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Since the first piece of modern virtual reality showed up at the Sundance Film Festival in 2012, the medium has occupied a bigger and bigger place at the show. In 2015, there were 11 virtual reality experiences at its experimental New Frontier exhibit. In 2016, there were closer to 35 — including one that the Sundance Institute helped bring into existence. It’s called Collisions, a beautifully shot film about one man’s memory of nuclear bomb tests in the Australian desert. And it’s one of the festival’s first steps toward positioning virtual reality not as an experiment, but as an up-and-coming medium.

As we saw at Sundance, virtual reality video is one of the most accessible things to put on a headset. It doesn’t require interaction or movement, it runs easily on ordinary smartphones with cheap Google Cardboard viewers, and it avoids the extant stigma of looking too much like a video game. But on the artist’s side, it requires money, technological acumen, and finessing a new filmmaking language. Finding camera rigs that can capture perfect spherical video remains a daunting and expensive task. Working with a device that sees in every direction at once means changing how you think about scenes. And while artists have made progress in figuring out how to fund, sell, and show off virtual reality film in the last few years, it’s still a field full of pitfalls.

“After the 2015 festival, we’d already been supporting VR work,” says Kamal Sinclair, co-director of the New Frontier Story Lab residency program. “But after the big breakthrough year for VR, we got inundated with requests from all kinds of storytellers — storytellers that normally wouldn’t even be on New Frontier’s radar.” They were asking a big question: “How do I get into VR?” So Sundance expanded its existing artist residencies — which provide mentorship and support for categories that include feature films, film music, and episodic production — with a dedicated virtual reality section. After talking to a handful of companies, it decided on a partnership with cinematic VR company Jaunt, which produces one of the best-known VR camera rigs and appeared with the short film Kaiju Fury at New Frontier in 2015.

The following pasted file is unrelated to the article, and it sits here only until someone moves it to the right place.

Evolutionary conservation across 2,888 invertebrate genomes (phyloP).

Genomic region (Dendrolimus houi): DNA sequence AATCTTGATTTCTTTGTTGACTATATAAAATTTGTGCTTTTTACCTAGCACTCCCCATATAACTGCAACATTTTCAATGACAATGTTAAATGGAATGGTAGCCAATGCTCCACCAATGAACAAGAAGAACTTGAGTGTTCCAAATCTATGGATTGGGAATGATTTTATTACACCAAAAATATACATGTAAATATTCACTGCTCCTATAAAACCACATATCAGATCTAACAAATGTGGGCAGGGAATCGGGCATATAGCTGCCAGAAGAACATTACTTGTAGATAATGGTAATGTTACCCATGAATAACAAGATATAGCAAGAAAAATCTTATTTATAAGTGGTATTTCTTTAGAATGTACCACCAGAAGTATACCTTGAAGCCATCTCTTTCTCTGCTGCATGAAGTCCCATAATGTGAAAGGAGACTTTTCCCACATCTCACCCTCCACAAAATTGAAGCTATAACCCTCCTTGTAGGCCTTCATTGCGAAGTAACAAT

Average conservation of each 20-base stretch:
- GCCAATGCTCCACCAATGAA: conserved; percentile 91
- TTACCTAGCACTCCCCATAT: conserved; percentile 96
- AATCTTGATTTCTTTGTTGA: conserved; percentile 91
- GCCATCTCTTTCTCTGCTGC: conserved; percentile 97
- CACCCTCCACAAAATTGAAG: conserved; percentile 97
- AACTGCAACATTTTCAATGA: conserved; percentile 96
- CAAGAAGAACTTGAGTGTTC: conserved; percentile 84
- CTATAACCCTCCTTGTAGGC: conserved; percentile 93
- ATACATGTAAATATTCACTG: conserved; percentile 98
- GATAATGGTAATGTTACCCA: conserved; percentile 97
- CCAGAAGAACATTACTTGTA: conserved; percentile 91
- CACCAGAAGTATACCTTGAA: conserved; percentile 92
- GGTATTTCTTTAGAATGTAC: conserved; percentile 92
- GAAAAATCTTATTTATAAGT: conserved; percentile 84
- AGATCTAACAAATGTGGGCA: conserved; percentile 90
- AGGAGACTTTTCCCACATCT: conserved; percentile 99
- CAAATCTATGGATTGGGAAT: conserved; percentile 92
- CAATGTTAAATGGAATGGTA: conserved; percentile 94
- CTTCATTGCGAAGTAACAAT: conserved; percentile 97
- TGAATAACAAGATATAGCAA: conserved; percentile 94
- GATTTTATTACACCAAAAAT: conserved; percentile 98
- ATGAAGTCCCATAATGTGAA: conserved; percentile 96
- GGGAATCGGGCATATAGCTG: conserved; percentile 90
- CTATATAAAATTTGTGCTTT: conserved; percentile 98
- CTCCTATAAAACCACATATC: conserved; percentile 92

Sundance’s goal, as Sinclair puts it, was to find a handful of established artists who could “tell a great story” and give them as much support as possible to make the leap to VR film — from training with Jaunt to mentorship from studios like Specular Theory, known for thePerspective series. Four were selected, but so far, only one has been announced: Australian interactive artist Lynette Wallworth, who appeared at Sundance in 2013 with a deep-sea exploration film and accompanying smartphone app called Coral: Rekindling Venus.